Written by: Brigid Kemmerer
Published by: K Teen
Release date: May 28th 2013
Genres: Contemporary, Paranormal, Romance, Young Adult
Buy: B&N, Amazon
Add on: Goodreads
With power comes enemies. Lots of them.
Hunter Garrity just wants to be left alone. He's learned the hard way that his unusual abilities come at a price. And he can't seem to afford any allies.
He's up to his neck in hostiles. His grandfather, spoiling for a fight. The Merrick brothers, who think he ratted them out. Calla, the scheming psycho who wants to use him as bait.
Then there's Kate Sullivan, the new girl at school. She's not hostile. She's bold. Funny. Hot. But she's got an agenda, too.
With supposedly secret powers rippling to the surface everywhere around him, Hunter knows something ugly is about to go down. But finding out what means he'll have to find someone he can trust...
I’ll be totally honest – I was not super excited about Spirit. Well, I mean, I was, but not nearly as excited as I am for Nick’s and Michael’s books. Hunter was not a character I was looking forward to spending an entire book with. I didn’t have much sympathy for him, I didn’t understand his issues from the previous books, and I felt like he was more of an antagonist than anything else – and not the kind that I loved to hate or hated to love, just the kind that I really didn’t like. The reason I was looking forward to this book was that I knew we’d get to spend some time with the Merrick brothers, and I was hoping that they’d be present enough to keep me engaged.
I was not counting on the fact that, not once in the entire book, would I end up wanting the Merrick brothers to show up and give me a break from all the Hunter-time.
Why did I ever doubt? Brigid pulled the same stunt with Spark – I didn’t like Gabriel, but she totally turned the tables once he got his say. Though with Spark, I expected to grow to like Gabriel, and was looking forward to getting to know him. Hunter, after two books, had somehow cemented himself in my mind as someone I Did Not – and Would Not – Like. How very wrong I was.
There is plenty of action and excitement in Spirit – par for the course, the Elemental series always delivers on that front. Calla is back stirring up more trouble, and there’s a new Guide in town, neither of which spell sunshine and daisies for Hunter and the Merricks. The plot never lacks in suspense, and there’s one or two huge twists at the end that I really did not see coming.
But I think the Elemental series’s real strength lies in the characters, and in Brigid’s talent for getting into their heads and forcing you to sympathize with them, feel for them. The action and excitement are great, but I am always a character-driven reader, so when a character who I didn’t like finally draws me in and makes me feel for him… I love that. In Spirit, we finally get to see what makes Hunter tick, why he doesn’t trust people, and what leads him to make “stupid” decisions, like the ones that made me dislike him in the first two books.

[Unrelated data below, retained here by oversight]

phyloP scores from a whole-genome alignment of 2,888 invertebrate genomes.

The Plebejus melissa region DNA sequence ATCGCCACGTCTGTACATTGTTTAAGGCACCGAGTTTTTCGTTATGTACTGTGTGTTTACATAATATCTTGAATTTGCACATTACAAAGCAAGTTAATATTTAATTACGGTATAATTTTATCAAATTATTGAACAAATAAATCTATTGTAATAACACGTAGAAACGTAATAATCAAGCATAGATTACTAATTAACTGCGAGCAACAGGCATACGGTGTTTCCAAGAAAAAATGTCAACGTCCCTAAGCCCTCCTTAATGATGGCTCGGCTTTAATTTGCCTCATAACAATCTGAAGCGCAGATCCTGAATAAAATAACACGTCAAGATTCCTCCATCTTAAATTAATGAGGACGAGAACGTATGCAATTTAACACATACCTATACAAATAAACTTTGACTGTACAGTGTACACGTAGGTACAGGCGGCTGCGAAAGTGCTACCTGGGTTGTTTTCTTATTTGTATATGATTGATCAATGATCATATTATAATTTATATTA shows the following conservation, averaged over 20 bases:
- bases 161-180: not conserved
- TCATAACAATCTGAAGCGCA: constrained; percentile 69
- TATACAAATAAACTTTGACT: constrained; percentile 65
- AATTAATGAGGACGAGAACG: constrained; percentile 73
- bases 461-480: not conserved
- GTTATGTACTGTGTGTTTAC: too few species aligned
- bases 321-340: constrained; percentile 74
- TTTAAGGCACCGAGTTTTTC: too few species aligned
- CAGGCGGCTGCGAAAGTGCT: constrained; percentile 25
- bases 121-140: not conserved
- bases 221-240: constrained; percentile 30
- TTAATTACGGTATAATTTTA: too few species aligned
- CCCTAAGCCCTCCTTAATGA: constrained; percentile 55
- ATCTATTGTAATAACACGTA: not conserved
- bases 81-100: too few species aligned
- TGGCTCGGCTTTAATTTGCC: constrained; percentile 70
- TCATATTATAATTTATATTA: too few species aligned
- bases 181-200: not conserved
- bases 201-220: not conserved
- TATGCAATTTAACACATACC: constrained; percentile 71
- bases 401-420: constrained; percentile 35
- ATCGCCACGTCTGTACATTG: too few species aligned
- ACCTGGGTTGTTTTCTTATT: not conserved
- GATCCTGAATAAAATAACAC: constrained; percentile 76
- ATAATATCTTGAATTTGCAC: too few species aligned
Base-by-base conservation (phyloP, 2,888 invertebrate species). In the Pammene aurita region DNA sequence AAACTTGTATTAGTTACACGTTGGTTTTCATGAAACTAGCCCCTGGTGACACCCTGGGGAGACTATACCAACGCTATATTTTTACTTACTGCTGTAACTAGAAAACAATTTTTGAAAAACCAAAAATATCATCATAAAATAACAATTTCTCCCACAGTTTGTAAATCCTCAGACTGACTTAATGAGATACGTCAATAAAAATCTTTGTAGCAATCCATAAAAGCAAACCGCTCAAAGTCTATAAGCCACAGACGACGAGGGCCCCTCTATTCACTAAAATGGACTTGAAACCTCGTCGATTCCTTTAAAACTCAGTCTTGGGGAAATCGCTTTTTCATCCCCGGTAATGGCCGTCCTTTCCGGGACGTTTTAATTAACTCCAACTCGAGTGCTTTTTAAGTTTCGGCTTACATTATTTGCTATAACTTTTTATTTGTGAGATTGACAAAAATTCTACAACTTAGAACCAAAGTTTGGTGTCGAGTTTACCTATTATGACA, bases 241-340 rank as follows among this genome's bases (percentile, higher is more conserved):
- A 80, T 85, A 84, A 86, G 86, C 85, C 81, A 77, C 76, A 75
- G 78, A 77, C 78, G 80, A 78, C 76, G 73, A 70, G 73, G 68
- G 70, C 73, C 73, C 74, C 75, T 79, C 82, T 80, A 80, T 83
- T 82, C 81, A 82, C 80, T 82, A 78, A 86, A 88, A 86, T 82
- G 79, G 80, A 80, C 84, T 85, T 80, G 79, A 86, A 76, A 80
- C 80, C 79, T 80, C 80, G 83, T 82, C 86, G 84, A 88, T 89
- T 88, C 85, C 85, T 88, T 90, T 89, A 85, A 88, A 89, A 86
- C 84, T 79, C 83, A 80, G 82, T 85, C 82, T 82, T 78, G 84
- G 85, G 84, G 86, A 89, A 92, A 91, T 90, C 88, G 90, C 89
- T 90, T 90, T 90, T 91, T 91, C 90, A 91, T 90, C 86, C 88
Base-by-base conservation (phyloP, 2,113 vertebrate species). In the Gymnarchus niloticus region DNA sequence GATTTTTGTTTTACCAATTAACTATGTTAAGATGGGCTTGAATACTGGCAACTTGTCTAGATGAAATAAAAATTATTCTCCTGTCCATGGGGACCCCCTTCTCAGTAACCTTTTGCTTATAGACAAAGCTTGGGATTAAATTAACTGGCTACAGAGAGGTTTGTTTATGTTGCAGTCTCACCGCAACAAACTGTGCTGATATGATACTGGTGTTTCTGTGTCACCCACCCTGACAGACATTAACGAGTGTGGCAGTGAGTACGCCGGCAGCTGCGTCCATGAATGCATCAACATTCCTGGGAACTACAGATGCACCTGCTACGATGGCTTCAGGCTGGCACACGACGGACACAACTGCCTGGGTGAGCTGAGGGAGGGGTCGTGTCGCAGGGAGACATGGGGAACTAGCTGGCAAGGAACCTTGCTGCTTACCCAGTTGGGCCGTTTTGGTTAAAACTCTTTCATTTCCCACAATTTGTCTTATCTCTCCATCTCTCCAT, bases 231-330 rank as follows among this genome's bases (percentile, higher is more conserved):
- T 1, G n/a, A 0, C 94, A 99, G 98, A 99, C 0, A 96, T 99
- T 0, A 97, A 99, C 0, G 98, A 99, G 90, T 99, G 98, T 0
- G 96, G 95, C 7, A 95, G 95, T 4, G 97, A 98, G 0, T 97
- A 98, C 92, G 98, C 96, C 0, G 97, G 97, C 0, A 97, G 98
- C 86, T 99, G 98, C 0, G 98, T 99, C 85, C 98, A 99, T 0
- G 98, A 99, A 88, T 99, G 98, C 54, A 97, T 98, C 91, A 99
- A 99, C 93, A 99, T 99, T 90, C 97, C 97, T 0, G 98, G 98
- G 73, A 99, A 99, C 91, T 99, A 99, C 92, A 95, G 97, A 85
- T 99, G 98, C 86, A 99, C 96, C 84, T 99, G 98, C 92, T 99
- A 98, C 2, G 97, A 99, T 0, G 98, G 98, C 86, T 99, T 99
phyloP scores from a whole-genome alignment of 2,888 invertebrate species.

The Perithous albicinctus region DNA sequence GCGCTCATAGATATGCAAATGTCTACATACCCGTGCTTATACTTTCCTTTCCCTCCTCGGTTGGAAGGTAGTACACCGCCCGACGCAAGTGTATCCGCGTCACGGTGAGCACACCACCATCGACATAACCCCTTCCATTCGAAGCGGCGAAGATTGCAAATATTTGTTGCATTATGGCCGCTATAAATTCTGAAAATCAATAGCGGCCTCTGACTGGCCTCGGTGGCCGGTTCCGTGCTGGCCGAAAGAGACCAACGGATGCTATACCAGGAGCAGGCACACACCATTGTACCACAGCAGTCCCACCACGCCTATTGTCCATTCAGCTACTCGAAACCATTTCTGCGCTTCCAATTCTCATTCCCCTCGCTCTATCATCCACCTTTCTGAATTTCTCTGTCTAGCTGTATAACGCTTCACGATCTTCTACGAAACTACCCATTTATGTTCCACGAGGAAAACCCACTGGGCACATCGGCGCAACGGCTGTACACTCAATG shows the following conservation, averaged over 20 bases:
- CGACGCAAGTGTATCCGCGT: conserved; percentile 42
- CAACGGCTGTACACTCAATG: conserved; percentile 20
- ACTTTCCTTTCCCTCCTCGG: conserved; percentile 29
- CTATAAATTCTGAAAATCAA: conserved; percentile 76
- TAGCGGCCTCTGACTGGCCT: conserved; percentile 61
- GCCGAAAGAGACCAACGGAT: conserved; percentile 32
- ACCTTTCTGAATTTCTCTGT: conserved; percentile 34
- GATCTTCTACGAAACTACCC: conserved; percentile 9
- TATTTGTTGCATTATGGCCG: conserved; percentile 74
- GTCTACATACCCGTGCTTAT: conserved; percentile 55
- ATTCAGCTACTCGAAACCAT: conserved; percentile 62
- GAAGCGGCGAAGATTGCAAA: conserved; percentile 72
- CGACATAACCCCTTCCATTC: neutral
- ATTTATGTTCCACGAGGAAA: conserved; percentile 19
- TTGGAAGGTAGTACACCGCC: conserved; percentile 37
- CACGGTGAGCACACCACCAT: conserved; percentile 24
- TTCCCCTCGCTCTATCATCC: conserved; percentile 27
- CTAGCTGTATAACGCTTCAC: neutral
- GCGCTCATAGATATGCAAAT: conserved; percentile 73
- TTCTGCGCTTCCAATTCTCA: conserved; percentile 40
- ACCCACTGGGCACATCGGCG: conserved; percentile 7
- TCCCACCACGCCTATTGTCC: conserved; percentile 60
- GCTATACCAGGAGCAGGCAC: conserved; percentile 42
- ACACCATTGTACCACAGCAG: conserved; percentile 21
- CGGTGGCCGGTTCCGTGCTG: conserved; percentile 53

The best moments were still, for me, the ones with the Merricks, like Gabriel, and especially Michael. Gah, Michael is just an incredible character, and watching him help Hunter open up to him and his brothers was really great. The Merricks, for me, are what make up the real heart of this series. But like I said, Hunter still holds this book on his own. I never felt disconnected from Hunter’s story enough to hope that the Merricks would pop back in just for the sake of it.
One thing that annoyed me a little bit was Kate, Hunter’s love-interest. Kate, while being a totally kick-butt and confident character, felt much less well-developed than Hunter. There were a lot of secrets that we don’t find out until the end about Kate, which, if revealed earlier, would have made her attitude earlier in the book a lot more impactful, I think. She comes across as overly cocky most of the time, and there’s a reason for it; but it’s only revealed at the end, which in my opinion was a little too late. The plot demanded that those secrets be kept until later, but I think Kate’s character suffered as a result. Additionally, I know all the books have some insta-love going on, and I don’t normally mind it all that much. With this one, though, it felt markedly instant, and I was never able to shake it off.
But, Brigid said herself that this isn’t really a story about Hunter finding romance, so I’ll let the Kate-stuff slide. It’s really about Hunter finding himself, and in that, it definitely shines.
I do think that Storm and Spark have stronger plotlines and I do still like the Merrick brothers best. ;) But, I still have to give this one 4 stars, because I think it accomplished exactly what it should have. It fully fleshes out Hunter as a flawed but sympathetic character, and I don’t think I’ll ever go back to feeling the way I did about him in Storm/Spark. And Brigid was able to pull off what I thought was impossible – though I started the book with the hope that the Merrick brothers would let me enjoy this book despite it focusing on Hunter, once I really got into it, I was loving the book because it focused on Hunter. And that, I think, is a sure mark of success.